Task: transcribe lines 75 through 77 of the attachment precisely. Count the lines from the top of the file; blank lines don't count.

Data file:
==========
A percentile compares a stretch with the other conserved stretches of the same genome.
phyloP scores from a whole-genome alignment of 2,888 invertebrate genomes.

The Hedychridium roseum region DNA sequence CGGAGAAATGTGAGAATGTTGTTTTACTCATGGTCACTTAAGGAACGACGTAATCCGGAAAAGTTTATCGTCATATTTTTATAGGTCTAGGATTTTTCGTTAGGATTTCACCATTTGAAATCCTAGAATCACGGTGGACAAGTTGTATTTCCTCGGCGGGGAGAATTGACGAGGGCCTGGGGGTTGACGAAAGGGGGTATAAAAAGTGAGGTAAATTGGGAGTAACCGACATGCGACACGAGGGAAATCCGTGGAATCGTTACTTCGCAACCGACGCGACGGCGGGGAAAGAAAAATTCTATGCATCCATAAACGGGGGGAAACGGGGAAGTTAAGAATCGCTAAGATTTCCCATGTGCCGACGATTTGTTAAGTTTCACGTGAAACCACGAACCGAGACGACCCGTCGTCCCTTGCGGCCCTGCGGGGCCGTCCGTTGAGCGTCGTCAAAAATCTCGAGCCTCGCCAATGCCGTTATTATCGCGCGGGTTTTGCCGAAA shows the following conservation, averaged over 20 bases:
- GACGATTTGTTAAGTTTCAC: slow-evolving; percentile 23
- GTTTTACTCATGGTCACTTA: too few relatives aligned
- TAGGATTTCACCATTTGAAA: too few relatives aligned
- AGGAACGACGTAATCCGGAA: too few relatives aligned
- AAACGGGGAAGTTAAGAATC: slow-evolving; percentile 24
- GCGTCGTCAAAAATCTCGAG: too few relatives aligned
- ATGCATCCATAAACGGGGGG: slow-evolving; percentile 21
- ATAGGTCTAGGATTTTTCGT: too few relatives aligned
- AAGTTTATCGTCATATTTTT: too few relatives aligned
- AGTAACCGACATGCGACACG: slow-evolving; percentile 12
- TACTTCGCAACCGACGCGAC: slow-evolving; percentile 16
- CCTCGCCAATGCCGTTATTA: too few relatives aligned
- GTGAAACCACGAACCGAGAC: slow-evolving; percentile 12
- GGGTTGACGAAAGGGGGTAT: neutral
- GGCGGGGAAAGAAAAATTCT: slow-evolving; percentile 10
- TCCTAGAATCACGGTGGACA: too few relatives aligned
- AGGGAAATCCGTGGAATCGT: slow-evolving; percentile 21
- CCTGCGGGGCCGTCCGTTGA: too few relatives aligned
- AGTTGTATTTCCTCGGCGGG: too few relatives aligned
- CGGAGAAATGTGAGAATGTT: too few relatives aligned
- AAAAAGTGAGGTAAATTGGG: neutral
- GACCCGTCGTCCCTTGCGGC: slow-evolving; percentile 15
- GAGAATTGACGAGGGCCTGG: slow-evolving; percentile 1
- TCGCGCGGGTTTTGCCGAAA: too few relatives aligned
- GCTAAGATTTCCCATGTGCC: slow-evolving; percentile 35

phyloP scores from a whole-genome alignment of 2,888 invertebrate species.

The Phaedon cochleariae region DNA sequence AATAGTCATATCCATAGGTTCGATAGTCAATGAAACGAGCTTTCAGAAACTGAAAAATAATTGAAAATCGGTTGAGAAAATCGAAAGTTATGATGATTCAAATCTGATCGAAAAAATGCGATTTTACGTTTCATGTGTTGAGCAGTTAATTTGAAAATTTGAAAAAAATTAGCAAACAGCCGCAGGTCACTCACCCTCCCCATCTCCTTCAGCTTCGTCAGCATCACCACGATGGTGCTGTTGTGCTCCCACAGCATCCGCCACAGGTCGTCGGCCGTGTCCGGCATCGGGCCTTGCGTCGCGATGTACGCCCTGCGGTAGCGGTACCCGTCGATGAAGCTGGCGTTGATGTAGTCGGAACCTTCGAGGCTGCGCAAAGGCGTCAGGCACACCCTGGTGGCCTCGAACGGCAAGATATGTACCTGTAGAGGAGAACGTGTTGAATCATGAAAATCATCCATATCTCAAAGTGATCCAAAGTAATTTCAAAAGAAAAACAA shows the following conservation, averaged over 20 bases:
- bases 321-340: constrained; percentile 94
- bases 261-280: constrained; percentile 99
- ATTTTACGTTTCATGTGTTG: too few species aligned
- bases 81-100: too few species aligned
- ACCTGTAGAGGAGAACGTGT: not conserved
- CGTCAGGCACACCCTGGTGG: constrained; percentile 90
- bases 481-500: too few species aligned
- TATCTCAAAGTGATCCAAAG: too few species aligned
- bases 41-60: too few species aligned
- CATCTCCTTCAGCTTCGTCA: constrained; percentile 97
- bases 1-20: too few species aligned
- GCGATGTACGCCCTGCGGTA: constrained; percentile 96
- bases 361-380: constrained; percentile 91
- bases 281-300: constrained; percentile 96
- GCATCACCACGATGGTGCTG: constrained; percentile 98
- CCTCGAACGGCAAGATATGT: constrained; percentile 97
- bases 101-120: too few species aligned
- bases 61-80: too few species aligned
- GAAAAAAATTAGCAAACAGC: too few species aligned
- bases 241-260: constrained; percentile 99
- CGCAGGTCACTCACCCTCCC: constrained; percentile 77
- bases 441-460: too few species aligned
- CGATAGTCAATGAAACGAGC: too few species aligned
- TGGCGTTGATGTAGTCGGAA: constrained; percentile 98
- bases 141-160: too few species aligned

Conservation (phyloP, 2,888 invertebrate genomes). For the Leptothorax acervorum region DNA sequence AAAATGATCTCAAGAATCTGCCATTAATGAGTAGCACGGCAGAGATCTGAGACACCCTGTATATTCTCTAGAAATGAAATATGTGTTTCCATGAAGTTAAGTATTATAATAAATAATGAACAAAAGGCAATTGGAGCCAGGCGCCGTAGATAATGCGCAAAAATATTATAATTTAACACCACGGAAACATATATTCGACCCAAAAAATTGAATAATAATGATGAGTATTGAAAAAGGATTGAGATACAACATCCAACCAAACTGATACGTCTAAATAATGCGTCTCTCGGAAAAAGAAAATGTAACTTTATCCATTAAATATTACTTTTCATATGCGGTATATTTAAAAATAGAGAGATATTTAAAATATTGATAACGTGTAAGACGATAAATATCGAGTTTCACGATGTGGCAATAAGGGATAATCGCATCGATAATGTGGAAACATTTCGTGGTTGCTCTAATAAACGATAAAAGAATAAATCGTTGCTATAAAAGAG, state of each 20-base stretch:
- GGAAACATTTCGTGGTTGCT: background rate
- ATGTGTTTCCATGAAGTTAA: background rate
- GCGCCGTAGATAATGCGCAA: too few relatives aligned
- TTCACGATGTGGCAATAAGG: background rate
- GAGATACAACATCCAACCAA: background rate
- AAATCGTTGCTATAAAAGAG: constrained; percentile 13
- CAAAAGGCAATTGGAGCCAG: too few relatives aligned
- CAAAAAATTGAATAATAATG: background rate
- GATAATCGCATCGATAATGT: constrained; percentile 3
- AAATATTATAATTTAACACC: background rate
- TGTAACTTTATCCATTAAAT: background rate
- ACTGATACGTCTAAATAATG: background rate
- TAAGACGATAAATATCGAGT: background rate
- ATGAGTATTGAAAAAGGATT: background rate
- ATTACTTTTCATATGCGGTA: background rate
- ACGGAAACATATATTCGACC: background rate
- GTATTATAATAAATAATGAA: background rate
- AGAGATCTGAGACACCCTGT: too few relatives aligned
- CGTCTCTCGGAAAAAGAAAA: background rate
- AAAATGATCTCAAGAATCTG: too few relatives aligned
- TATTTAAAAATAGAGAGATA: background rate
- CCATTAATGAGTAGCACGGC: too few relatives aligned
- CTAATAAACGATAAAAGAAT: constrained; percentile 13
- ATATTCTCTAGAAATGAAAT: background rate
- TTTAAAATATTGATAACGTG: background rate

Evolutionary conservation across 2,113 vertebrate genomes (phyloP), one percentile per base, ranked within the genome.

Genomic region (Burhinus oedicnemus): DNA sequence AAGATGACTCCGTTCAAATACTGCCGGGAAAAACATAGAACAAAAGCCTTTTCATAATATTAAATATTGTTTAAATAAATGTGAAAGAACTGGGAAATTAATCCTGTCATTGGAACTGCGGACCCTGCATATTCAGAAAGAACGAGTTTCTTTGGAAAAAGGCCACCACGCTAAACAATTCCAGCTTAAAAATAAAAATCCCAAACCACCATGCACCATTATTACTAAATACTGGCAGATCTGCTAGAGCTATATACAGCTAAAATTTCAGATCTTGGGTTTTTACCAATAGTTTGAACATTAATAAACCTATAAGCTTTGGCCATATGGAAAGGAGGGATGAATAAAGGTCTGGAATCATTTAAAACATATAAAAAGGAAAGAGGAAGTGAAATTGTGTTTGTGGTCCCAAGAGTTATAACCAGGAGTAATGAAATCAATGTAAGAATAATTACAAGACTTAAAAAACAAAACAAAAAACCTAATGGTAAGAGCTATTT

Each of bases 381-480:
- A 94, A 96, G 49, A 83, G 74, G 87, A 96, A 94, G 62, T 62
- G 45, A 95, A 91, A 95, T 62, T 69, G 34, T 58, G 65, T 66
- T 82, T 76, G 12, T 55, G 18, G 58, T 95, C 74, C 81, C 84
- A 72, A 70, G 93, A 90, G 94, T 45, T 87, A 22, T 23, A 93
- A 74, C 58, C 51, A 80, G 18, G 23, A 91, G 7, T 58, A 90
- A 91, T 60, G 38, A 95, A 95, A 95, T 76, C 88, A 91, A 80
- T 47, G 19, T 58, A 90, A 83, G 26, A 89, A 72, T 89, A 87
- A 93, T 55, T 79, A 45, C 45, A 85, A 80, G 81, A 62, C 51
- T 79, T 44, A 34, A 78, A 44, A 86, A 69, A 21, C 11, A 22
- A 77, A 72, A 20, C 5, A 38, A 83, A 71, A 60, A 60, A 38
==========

- CGTCTCTCGGAAAAAGAAAA: background rate
- AAAATGATCTCAAGAATCTG: too few relatives aligned
- TATTTAAAAATAGAGAGATA: background rate